Four years Primal with influences from Jaminet & Shanahan and a focus on being anti-inflammatory. Using Primal to treat CVD and prevent stents from blocking free of drugs.

    Eat creatures nose-to-tail (animal, fowl, fish, crustacea, molluscs), a large variety of vegetables (raw, cooked and fermented, including safe starches), dairy (cheese & yoghurt), occasional fruit, cocoa, turmeric & red wine

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    LDL would have been calculated. With trigs that low you need to calculate it with the Iranian equation which will make your numbers look much CW better. They look great but with a more accurate LDL they will look CW better.
    Eating primal is not a diet, it is a way of life.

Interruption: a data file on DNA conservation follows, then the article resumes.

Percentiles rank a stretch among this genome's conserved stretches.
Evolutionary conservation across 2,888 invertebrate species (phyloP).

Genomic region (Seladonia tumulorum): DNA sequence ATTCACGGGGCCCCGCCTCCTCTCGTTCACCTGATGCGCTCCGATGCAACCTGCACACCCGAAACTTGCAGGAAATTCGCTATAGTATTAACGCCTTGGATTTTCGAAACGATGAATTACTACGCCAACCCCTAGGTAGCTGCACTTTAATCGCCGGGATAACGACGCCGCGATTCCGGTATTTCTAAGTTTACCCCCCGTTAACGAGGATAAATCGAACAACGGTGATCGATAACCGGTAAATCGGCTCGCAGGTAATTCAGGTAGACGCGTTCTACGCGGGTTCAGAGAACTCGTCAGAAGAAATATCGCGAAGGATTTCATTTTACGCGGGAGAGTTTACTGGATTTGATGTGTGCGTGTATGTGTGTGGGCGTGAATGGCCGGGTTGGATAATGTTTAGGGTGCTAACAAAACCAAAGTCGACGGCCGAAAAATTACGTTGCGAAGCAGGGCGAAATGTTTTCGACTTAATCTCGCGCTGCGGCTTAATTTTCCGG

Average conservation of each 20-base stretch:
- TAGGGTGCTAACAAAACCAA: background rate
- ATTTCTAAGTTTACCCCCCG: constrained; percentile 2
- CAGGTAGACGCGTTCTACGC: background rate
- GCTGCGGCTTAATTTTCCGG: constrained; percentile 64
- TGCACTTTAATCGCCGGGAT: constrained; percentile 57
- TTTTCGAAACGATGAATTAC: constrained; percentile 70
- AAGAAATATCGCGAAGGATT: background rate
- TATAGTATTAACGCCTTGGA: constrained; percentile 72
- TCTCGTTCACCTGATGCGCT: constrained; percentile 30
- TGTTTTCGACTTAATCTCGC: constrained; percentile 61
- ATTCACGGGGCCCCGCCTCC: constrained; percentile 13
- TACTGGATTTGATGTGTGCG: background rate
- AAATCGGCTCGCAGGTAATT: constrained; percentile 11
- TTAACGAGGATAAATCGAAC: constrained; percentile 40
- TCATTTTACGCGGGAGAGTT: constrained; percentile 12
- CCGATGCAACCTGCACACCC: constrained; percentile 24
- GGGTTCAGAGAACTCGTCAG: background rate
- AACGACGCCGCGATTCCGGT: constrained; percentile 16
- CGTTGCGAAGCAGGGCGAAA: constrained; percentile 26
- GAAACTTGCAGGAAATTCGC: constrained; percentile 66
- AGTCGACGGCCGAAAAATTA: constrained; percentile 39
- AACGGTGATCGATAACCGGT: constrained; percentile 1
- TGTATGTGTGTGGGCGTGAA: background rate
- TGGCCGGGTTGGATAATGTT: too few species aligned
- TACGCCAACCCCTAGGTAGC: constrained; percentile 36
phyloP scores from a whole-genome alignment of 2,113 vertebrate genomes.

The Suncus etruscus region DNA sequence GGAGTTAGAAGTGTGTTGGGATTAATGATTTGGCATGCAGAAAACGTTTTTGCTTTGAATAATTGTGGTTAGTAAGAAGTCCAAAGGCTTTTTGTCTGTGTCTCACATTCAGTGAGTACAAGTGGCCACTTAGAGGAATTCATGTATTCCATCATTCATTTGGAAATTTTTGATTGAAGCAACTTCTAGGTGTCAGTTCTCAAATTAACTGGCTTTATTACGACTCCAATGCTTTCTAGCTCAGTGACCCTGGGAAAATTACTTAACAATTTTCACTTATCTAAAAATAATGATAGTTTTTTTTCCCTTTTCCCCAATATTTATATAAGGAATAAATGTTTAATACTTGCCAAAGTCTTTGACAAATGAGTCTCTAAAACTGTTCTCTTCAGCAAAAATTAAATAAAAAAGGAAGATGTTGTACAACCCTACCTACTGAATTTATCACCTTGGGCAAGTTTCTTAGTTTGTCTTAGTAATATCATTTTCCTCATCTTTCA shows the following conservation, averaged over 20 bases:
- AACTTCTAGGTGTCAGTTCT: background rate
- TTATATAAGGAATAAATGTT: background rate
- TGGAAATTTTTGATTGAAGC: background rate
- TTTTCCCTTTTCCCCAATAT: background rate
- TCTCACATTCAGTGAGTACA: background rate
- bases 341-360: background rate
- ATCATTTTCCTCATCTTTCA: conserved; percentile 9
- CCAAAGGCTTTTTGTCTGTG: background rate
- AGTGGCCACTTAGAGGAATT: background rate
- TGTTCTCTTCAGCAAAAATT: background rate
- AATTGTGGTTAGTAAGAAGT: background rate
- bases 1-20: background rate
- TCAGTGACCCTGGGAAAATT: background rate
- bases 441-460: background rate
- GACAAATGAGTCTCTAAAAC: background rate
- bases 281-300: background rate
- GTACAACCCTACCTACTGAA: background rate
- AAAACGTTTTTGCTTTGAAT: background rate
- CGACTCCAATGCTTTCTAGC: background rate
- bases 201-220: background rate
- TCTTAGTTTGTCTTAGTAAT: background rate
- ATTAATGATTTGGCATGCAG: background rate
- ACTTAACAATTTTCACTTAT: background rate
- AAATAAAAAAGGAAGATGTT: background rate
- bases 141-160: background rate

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    Quote Originally Posted by ATTAACK View Post
    It is common for it to increase. The thing that is important is the ratio of LDL to HDL. Also the size of the LDL is a huge factor.
    I wish you and others would not present opinions as though they were scientifically proven facts. From everything I have read, the ratio of LDL to HDL is not a very good risk marker and the size of LDL is not important. The most you can say about LDL size is that we really don't know what role it plays. There was some earlier research that suggested large, fluffy LDL's were less harmful but that theory has been largely abandoned in favor of the gradient theory which tags LDL-P as the most accurate risk marker.

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    Quote Originally Posted by Artbuc View Post